Who is the Real King Khan?
For 15 years now, a trio has held sway over the Hindi film market—Aamir, Salman and Shah Rukh. An evaluation of the three men, who have charted their careers very differently from one another.
Rajesh Khanna was the first solo superstar—before him, the Hindi film industry had never really had an undisputed No 1 star. Amitabh Bachchan dethroned him and ruled for much longer. In an environment of better-produced films and more competition, the media loves to address Shah Rukh Khan as King Khan. Articulate, and with a quicksilver presence of mind, the star’s USP is that he gives more great quotes and witty one-liners in press conferences and interviews than anyone else. Maximum coverage is what he gets in return. Fair’s fair.
But fans are fans. Each of the three Khans—Aamir, Salman and Shah Rukh (wherever we have mentioned the three together here, they have been named in alphabetical order)—has his own constituency of fans that permits no intrusion. For Aamir devotees, Salman and Shah Rukh are non-competitors. For Salman acolytes, he is the only megastar in Hindi cinema.
For the last couple of decades, the three Khans have flourished in a way few had thought they would at the outset of their careers. The only major threat to their collective dominance came in 2000 when Hrithik Roshan burnt up the screen in his debut film Kaho Naa Pyaar Hai. But Hrithik couldn’t sustain the momentum; his affair with the box office was blow-hot blow-cold.
Of course, he has had his phases. In 2006, he headlined the star cast of two blockbusters: Dhoom:2 and Krrish. In recent times, Krrish 3 and Bang Bang! have raked in the moolah. But. Fourth biggest star: that is where he is and will be, until one of the Khans stops playing the male lead.
The war of the Khans began in the 1990s. Aamir had delivered Qayamat Se Qayamat Tak towards the end of the previous decade. Salman’s Maine Pyar Kiya followed very soon after. Shah Rukh came a bit later, clambering up via television, and unlike the other two, he sought a future in Hindi cinema without any ‘connections’ in the trade. His rocket-like rise defied conventional film industry logic: in Darr and Baazigar, which released in quick succession, he played twisted lover-killers, who tapped into a darkness in the mass psyche—the characters hardly deserved sympathy, but Shah Rukh, through some inspired hamming, got it for them from the audiences.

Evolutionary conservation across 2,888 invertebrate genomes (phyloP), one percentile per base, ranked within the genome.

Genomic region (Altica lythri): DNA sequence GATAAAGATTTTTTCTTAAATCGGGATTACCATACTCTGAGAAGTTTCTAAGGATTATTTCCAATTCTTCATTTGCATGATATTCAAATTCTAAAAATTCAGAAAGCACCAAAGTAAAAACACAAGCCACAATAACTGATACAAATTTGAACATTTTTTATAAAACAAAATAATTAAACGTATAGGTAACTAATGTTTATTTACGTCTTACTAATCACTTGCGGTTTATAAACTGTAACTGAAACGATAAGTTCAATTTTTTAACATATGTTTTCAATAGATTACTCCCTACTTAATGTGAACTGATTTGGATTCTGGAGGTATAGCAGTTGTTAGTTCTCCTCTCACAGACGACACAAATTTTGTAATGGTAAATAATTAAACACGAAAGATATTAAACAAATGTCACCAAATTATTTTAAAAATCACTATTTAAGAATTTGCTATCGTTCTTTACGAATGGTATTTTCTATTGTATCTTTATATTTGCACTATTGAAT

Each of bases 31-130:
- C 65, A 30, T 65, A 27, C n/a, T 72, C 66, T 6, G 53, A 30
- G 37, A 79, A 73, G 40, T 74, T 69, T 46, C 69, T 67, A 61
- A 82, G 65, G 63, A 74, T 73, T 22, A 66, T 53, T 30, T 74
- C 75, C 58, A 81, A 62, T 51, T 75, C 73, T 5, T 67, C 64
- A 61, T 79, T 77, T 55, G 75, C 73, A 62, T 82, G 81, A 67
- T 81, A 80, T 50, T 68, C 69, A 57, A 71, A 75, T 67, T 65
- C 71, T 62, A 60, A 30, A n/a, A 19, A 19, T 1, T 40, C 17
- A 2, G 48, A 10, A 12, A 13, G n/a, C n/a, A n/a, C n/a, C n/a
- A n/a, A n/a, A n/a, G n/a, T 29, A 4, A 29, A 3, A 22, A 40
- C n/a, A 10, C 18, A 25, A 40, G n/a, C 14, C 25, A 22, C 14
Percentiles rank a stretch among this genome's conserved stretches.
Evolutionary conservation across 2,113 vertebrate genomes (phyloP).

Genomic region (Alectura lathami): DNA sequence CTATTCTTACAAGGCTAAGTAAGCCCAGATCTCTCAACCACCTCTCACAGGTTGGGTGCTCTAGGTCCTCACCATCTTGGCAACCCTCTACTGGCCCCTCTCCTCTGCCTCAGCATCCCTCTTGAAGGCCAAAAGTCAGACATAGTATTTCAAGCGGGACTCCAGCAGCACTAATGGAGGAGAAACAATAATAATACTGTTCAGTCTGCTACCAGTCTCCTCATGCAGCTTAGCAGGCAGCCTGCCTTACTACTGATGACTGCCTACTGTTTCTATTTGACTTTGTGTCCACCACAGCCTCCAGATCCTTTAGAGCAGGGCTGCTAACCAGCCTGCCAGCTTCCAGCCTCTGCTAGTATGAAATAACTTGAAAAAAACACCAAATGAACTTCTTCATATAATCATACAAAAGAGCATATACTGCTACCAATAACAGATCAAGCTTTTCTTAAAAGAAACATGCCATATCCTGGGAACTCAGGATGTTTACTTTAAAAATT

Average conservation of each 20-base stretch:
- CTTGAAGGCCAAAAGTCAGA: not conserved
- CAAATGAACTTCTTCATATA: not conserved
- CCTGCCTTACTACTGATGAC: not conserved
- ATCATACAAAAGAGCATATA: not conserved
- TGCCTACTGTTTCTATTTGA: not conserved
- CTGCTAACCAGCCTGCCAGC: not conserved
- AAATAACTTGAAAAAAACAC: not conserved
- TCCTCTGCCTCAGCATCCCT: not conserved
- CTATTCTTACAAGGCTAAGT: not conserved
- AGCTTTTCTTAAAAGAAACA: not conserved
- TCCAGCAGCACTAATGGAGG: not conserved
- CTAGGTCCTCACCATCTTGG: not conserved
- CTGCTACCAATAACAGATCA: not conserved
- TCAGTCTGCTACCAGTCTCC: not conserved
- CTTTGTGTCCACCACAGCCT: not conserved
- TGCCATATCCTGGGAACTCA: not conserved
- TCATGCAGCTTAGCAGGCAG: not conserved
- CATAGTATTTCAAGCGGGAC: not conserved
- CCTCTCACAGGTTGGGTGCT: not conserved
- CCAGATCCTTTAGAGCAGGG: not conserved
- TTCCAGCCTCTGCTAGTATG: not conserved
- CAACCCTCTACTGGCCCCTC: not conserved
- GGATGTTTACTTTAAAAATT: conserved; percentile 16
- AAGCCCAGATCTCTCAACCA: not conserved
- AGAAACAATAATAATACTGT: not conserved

And then, quite amazingly, he transformed himself into a romantic hero. Dilwale Dulhania Le Jayenge (DDLJ), a love story starring him and Kajol as two NRIs, became a bit of a cultural milestone since the boy tries to find ways to seek permission to marry his beloved from her father, a conservative patriarch for whom preserving Indian values is of primary importance in life.
DDLJ’s message appealed to the NRI audiences, and its popularity made Shah Rukh the undisputed Indian No 1 star in the overseas market. Then came Dil To Pagal Hai and Kuch Kuch Hota Hai, both huge successes. From lover-from-hell to dream soulmate, he had grown to captivate Indian audiences across the world, with the competition trailing by more than a lap.
But nor for too long. A mysterious Salman Khan wave had been gathering strength, and was about to reach tidal wave proportions. There is very little proof that he has ever had any desire to take up projects that challenged him as an actor. Apparently it was just the fact that he was his spontaneous self in every film that his fans loved. He was beginning to fill the theatres. His preference for undemanding roles produced utterly formulaic content (things haven’t changed); “serious” analysts still cannot explain why his films succeed or fail, except that he is in those films, being Salman.